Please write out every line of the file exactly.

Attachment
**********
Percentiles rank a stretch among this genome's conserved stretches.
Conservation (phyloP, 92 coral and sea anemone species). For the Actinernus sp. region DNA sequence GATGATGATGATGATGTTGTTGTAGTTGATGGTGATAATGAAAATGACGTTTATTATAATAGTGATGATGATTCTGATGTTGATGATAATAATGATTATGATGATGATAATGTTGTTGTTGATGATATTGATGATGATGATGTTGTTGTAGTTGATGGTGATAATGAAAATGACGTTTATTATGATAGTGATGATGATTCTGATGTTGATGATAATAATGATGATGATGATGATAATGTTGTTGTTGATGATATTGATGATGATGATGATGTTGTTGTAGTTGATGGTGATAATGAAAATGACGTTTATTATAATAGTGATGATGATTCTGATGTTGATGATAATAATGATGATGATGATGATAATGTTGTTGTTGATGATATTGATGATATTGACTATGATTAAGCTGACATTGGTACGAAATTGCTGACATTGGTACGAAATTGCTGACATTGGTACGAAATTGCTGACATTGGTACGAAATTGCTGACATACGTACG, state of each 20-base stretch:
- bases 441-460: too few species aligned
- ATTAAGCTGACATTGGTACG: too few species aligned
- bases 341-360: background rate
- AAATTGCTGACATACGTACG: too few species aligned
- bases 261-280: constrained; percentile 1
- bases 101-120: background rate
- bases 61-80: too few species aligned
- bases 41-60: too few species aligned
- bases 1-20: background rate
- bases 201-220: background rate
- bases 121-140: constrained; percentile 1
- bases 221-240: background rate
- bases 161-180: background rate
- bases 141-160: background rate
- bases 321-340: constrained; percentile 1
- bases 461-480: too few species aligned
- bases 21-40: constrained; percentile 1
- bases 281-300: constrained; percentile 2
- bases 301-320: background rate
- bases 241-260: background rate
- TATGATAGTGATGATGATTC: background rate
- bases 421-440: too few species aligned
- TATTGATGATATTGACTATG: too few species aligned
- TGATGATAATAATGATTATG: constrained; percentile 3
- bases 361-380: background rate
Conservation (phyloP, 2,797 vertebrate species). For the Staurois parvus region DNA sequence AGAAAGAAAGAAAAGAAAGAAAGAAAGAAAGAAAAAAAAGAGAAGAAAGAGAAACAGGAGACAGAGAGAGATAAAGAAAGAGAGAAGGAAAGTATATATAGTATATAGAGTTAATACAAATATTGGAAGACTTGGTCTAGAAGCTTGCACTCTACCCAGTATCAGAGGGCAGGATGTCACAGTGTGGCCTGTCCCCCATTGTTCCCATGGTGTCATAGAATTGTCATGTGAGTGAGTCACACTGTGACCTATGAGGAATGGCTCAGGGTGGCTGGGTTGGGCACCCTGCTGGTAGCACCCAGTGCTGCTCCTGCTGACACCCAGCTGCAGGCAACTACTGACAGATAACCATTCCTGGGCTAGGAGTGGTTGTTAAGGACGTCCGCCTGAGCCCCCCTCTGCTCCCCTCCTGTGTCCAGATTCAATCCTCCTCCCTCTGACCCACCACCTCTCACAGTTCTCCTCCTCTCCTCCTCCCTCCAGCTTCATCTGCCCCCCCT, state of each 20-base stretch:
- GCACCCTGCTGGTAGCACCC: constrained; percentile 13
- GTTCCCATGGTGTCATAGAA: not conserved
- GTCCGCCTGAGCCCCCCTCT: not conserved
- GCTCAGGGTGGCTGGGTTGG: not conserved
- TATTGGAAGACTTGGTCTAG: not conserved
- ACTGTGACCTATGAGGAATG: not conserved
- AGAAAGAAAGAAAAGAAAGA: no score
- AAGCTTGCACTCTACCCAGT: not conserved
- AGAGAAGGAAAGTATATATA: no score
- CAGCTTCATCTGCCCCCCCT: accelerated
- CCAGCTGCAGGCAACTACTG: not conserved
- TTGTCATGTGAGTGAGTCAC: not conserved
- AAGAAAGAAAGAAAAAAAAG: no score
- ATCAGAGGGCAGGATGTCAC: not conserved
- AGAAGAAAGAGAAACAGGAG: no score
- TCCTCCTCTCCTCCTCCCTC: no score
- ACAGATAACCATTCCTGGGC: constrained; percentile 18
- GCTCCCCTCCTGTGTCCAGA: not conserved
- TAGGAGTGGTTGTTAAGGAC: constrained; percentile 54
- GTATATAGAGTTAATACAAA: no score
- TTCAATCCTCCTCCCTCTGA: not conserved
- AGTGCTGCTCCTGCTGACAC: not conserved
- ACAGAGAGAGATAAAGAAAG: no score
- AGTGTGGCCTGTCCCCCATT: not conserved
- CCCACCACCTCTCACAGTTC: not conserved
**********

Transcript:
Percentiles rank a stretch among this genome's conserved stretches.
Conservation (phyloP, 92 coral and sea anemone species). For the Actinernus sp. region DNA sequence GATGATGATGATGATGTTGTTGTAGTTGATGGTGATAATGAAAATGACGTTTATTATAATAGTGATGATGATTCTGATGTTGATGATAATAATGATTATGATGATGATAATGTTGTTGTTGATGATATTGATGATGATGATGTTGTTGTAGTTGATGGTGATAATGAAAATGACGTTTATTATGATAGTGATGATGATTCTGATGTTGATGATAATAATGATGATGATGATGATAATGTTGTTGTTGATGATATTGATGATGATGATGATGTTGTTGTAGTTGATGGTGATAATGAAAATGACGTTTATTATAATAGTGATGATGATTCTGATGTTGATGATAATAATGATGATGATGATGATAATGTTGTTGTTGATGATATTGATGATATTGACTATGATTAAGCTGACATTGGTACGAAATTGCTGACATTGGTACGAAATTGCTGACATTGGTACGAAATTGCTGACATTGGTACGAAATTGCTGACATACGTACG, state of each 20-base stretch:
- bases 441-460: too few species aligned
- ATTAAGCTGACATTGGTACG: too few species aligned
- bases 341-360: background rate
- AAATTGCTGACATACGTACG: too few species aligned
- bases 261-280: constrained; percentile 1
- bases 101-120: background rate
- bases 61-80: too few species aligned
- bases 41-60: too few species aligned
- bases 1-20: background rate
- bases 201-220: background rate
- bases 121-140: constrained; percentile 1
- bases 221-240: background rate
- bases 161-180: background rate
- bases 141-160: background rate
- bases 321-340: constrained; percentile 1
- bases 461-480: too few species aligned
- bases 21-40: constrained; percentile 1
- bases 281-300: constrained; percentile 2
- bases 301-320: background rate
- bases 241-260: background rate
- TATGATAGTGATGATGATTC: background rate
- bases 421-440: too few species aligned
- TATTGATGATATTGACTATG: too few species aligned
- TGATGATAATAATGATTATG: constrained; percentile 3
- bases 361-380: background rate
Conservation (phyloP, 2,797 vertebrate species). For the Staurois parvus region DNA sequence AGAAAGAAAGAAAAGAAAGAAAGAAAGAAAGAAAAAAAAGAGAAGAAAGAGAAACAGGAGACAGAGAGAGATAAAGAAAGAGAGAAGGAAAGTATATATAGTATATAGAGTTAATACAAATATTGGAAGACTTGGTCTAGAAGCTTGCACTCTACCCAGTATCAGAGGGCAGGATGTCACAGTGTGGCCTGTCCCCCATTGTTCCCATGGTGTCATAGAATTGTCATGTGAGTGAGTCACACTGTGACCTATGAGGAATGGCTCAGGGTGGCTGGGTTGGGCACCCTGCTGGTAGCACCCAGTGCTGCTCCTGCTGACACCCAGCTGCAGGCAACTACTGACAGATAACCATTCCTGGGCTAGGAGTGGTTGTTAAGGACGTCCGCCTGAGCCCCCCTCTGCTCCCCTCCTGTGTCCAGATTCAATCCTCCTCCCTCTGACCCACCACCTCTCACAGTTCTCCTCCTCTCCTCCTCCCTCCAGCTTCATCTGCCCCCCCT, state of each 20-base stretch:
- GCACCCTGCTGGTAGCACCC: constrained; percentile 13
- GTTCCCATGGTGTCATAGAA: not conserved
- GTCCGCCTGAGCCCCCCTCT: not conserved
- GCTCAGGGTGGCTGGGTTGG: not conserved
- TATTGGAAGACTTGGTCTAG: not conserved
- ACTGTGACCTATGAGGAATG: not conserved
- AGAAAGAAAGAAAAGAAAGA: no score
- AAGCTTGCACTCTACCCAGT: not conserved
- AGAGAAGGAAAGTATATATA: no score
- CAGCTTCATCTGCCCCCCCT: accelerated
- CCAGCTGCAGGCAACTACTG: not conserved
- TTGTCATGTGAGTGAGTCAC: not conserved
- AAGAAAGAAAGAAAAAAAAG: no score
- ATCAGAGGGCAGGATGTCAC: not conserved
- AGAAGAAAGAGAAACAGGAG: no score
- TCCTCCTCTCCTCCTCCCTC: no score
- ACAGATAACCATTCCTGGGC: constrained; percentile 18
- GCTCCCCTCCTGTGTCCAGA: not conserved
- TAGGAGTGGTTGTTAAGGAC: constrained; percentile 54
- GTATATAGAGTTAATACAAA: no score
- TTCAATCCTCCTCCCTCTGA: not conserved
- AGTGCTGCTCCTGCTGACAC: not conserved
- ACAGAGAGAGATAAAGAAAG: no score
- AGTGTGGCCTGTCCCCCATT: not conserved
- CCCACCACCTCTCACAGTTC: not conserved